Education, tips and tricks to help you conduct better fMRI experiments.
Sure, you can try to fix it during data processing, but you're usually better off fixing the acquisition!

Monday, August 15, 2011

Physics for understanding fMRI artifacts: Part Eleven

Resolution and the field-of-view as seen in k-space

Understanding how distances in k-space manifest as distances in image space is quite straightforward. All you really need to remember is that the relationships are reciprocal. The discrete steps in k-space define the image field-of-view (FOV), whereas the maximum extents of k-space define the image resolution. In other words, small in k-space determines big in image space, and vice versa. In this post we will look first at the implications of the reciprocal relationship as it affects image appearance. Then we'll look at the simple mathematical relationships between lengths in k-space and their reciprocal lengths in image space.

Spatial frequencies in k-space: what lives where?

I mentioned in the previous post that there's no direct correspondence between any single point in k-space and any single point in real space. Instead, in k-space the spatial properties of the object are "turned inside out and sorted according to type" (kinda) in a symmetric and predictable fashion that leads to some intuitive relationships between particular regions of k-space and certain features of the image.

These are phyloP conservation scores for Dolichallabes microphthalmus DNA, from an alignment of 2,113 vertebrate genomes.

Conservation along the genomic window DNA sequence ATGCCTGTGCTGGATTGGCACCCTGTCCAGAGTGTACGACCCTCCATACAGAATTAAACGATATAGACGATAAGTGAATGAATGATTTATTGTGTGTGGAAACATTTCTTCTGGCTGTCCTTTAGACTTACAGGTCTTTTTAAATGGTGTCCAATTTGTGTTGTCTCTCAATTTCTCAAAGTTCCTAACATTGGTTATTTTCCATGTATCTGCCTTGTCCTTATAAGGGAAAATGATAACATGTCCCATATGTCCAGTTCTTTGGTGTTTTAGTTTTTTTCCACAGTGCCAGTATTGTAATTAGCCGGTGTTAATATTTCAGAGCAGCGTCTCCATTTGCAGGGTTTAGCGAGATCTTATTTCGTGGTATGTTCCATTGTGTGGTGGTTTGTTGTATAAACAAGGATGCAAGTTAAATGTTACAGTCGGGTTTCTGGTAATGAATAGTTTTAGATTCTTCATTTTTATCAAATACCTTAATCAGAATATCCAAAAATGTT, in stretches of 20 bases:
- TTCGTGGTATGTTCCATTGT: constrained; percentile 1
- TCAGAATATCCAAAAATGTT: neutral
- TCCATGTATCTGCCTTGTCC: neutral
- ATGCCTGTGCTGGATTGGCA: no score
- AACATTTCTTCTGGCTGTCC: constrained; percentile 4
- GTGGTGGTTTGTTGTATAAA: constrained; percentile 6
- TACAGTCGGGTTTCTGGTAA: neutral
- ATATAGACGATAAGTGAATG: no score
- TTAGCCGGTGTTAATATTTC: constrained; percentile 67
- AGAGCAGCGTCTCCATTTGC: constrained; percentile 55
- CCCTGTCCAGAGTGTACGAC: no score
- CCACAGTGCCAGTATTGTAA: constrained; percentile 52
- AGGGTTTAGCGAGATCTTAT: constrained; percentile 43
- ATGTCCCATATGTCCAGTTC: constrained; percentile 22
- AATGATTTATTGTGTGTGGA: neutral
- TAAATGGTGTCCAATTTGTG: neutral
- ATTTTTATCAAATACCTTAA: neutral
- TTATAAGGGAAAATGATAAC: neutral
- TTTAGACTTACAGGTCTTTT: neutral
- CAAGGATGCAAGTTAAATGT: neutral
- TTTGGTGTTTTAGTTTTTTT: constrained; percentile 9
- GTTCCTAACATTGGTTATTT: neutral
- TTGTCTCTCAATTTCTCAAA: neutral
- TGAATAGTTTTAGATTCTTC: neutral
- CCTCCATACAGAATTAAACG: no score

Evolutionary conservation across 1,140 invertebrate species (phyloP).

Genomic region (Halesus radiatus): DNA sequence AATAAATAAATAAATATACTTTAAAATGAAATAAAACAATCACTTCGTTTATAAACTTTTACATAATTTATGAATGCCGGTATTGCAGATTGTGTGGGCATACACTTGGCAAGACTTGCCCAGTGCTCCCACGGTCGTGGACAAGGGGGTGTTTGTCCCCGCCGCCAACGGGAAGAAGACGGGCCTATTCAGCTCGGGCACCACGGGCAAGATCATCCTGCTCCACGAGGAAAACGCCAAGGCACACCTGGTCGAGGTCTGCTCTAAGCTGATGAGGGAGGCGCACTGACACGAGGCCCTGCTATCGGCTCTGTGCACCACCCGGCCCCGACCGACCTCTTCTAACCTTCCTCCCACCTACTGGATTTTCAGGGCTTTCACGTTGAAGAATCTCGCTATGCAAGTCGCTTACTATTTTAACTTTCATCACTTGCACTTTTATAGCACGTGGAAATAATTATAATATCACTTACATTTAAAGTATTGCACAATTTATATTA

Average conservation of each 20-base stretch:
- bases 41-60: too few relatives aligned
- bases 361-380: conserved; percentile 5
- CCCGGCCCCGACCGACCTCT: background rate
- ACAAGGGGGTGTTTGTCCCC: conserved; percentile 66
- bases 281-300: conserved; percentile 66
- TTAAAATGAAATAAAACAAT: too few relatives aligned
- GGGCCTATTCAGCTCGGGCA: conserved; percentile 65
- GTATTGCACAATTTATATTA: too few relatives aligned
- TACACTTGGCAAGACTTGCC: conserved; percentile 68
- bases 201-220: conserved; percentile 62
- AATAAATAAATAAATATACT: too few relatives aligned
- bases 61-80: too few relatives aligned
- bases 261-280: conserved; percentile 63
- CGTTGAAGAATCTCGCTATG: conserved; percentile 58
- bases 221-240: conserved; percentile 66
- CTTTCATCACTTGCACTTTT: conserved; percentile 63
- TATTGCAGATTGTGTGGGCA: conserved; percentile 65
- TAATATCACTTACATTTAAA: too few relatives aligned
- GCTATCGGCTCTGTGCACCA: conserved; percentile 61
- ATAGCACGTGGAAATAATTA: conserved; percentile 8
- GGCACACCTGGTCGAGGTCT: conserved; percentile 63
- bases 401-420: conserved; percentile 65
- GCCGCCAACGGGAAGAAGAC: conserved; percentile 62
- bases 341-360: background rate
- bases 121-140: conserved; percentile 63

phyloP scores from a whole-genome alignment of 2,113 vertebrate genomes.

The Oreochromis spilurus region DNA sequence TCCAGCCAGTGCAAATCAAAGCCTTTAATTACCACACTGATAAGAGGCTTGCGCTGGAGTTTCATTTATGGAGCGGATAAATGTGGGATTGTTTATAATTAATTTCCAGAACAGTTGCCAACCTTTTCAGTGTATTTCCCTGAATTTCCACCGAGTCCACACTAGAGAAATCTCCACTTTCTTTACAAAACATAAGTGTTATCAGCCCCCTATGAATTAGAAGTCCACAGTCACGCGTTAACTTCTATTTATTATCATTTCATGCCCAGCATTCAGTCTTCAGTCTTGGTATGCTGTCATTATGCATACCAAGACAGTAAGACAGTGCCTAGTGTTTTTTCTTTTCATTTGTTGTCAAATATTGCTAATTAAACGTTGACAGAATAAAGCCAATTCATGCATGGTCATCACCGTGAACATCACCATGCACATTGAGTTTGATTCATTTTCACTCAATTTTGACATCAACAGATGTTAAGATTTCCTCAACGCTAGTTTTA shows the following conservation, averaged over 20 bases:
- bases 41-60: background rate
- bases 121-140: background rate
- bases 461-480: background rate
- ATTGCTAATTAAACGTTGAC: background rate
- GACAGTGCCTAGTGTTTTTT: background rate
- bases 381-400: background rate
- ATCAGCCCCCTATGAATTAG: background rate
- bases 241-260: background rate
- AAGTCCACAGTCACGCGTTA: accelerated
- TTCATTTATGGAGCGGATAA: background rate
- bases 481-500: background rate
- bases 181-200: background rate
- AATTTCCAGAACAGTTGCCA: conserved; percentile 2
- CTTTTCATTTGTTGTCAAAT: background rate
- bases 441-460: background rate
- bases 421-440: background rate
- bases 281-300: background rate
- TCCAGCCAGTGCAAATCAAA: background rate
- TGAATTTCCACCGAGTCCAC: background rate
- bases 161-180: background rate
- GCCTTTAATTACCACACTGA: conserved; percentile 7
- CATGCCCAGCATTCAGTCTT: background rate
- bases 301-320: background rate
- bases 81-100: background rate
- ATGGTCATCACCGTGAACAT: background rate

Here is what happens if you have just the inner (left column) or just the outer (right column) portions of k-space, compared to the full k-space matrix arising from 2D FT of a digital photograph (central column):

An illustration of the effect of nulling different regions of k-space from a full k-space matrix, applied to a digital picture of a Hawker Hurricane aircraft. The full k-space matrix and corresponding image are shown in the central column.

Inner k-space only:

The inner portion of k-space (top-left) possesses most of the signal but little detail, leading to a bright but blurry image (bottom-left). (See Note 1.) Most features remain readily apparent in the blurry image, however, because most contrast is preserved; image contrast is due primarily to signal intensity differences, not edges. If this weren't true we would always go for the highest signal-to-noise MRIs we could get, when in practice what we want is the highest contrast-to-noise images we can get! Imagine an MRI that had a million-to-one SNR but no contrast. How would you tell where the gray matter ends and the white matter begins? Without contrast no amount of signal or spatial resolution would help. So much for SNR alone!

Outer k-space only:

If we instead remove the central portion of k-space (top-right) then we remove most of the signal and the signal-based contrast to leave only the fine detail of the image (bottom-right). Strangely, though, it's still possible for us to make out the main image features because our brains are able to interpret entire objects from just edges. In actuality, however, there is very little contrast between the dark fuselage of the Hurricane, the dark shadow underneath it and the dark sky. Our brain infers contrast because we know what we should be seeing! If we were to try doing fMRI, say, on a series of edges-only images we would run into difficulties because we process the time series pixelwise. With a relatively low and homogeneous signal level you can bet good money the statistics would be grim.